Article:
“We must put a stop to POGOs because that industry has become a breeding ground for illegal activities such as money laundering, and there have been multiple reports of kidnapping and even murder of those working in the industry,” Cayetano said.

“In fact, rather than benefiting the economy, the presence of POGOs has harmed the reputation of our country in the international community,” he said, adding that no amount of tax revenue can justify the social costs of gambling.

“No matter how much money you show me, my personal position will not change that gambling should not be allowed because it is bad for society,” he said.

In Congress, ACT Teachers party-list Rep. France Castro yesterday asked President Marcos to ban POGOs now since he himself thinks that the cost of allowing them might not worth the taxes that they pay.

According to Castro, there are already “many reasons” to ban POGOs so it is now time to close the country’s doors to them.

“These POGOs should be closed,” said Castro as she echoed the position of other members of the Makabayan bloc, namely Kabataan party-list Rep. Raoul Manuel and Gabriela Women’s party-list Rep. Arlene Brosas.

Castro noted the security concerns raised against POGOs are still “very much valid because these hubs can be used for the expansionist military and political purposes of a foreign country, like China.”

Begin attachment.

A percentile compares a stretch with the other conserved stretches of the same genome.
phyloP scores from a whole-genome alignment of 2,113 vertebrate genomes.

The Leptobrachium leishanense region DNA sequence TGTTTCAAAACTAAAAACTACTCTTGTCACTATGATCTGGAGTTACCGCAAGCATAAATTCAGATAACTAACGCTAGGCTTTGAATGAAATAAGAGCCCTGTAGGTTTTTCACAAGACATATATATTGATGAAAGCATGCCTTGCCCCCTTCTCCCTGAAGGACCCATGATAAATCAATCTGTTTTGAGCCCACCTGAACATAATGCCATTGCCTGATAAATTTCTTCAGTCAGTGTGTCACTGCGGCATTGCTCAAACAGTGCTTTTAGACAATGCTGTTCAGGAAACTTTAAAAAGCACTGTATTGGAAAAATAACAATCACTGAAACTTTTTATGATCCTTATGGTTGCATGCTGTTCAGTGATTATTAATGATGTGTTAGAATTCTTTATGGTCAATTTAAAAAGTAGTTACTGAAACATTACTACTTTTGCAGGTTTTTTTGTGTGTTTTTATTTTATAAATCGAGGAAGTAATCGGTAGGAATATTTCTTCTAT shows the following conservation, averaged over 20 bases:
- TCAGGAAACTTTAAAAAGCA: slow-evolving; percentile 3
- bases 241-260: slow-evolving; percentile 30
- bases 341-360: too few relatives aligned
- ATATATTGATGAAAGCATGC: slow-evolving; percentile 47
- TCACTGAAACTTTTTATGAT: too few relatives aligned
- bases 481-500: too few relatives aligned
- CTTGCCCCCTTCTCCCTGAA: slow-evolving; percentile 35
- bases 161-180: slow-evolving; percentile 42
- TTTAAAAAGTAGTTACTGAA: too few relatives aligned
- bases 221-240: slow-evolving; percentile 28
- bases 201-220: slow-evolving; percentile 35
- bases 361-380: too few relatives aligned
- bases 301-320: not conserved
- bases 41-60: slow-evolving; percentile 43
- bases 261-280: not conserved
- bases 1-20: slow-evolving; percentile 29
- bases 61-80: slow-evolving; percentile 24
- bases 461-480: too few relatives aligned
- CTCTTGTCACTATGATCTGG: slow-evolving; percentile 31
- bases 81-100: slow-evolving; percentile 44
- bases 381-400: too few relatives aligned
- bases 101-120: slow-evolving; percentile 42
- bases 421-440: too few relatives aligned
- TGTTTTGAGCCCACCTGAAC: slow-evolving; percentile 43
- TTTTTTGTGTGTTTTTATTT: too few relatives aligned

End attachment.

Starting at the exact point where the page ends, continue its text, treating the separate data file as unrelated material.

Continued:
“Remember that in 2020 police were able to seize three .45-caliber and two 9-mm pistols and around 65 rounds of ammunition from the Chinese in a raid of an illegal POGO, plus 400 cell phones, 17 desktop computers, 36 laptop modems and around P1.3 million in cash,” she added.

At least 73 Chinese passports were also confiscated, although “authorities were not immediately certain whether some were duplicates or they belonged to those who were not in the house during the raid.”

Meanwhile, Pagcor assured the public of a speedy review of the offshore licensees’ third-party auditor.

“With the assumption of the new leadership of Pagcor, the contract of Global ComRCI was put under review last September 2022. We assure the senators that the review will soon be finished and released at the proper time,” read the statement of the government-owned and controlled corporation.

“We have been in contact with Global ComRCI and are currently assessing the contract’s terms and conditions and the company’s performance,” it added.

Pagcor leadership thanked the Senate for the opportunity to clarify matters related to the country’s offshore gaming license operations.

Pagcor, however, clarified there have been no reported criminal activities or kidnapping-related incidents of workers in the offshore licensing industry for over three months.

This came as a result of the inter-agency cooperation meeting held last September involving Pagcor, the Philippine National Police, the National Bureau of Investigation, the Department of Justice and the Department of Interior and Local Government to combat illegal gaming operations, including offshore gaming. – Sheila Crisostomo, Cecille Suerte Felipe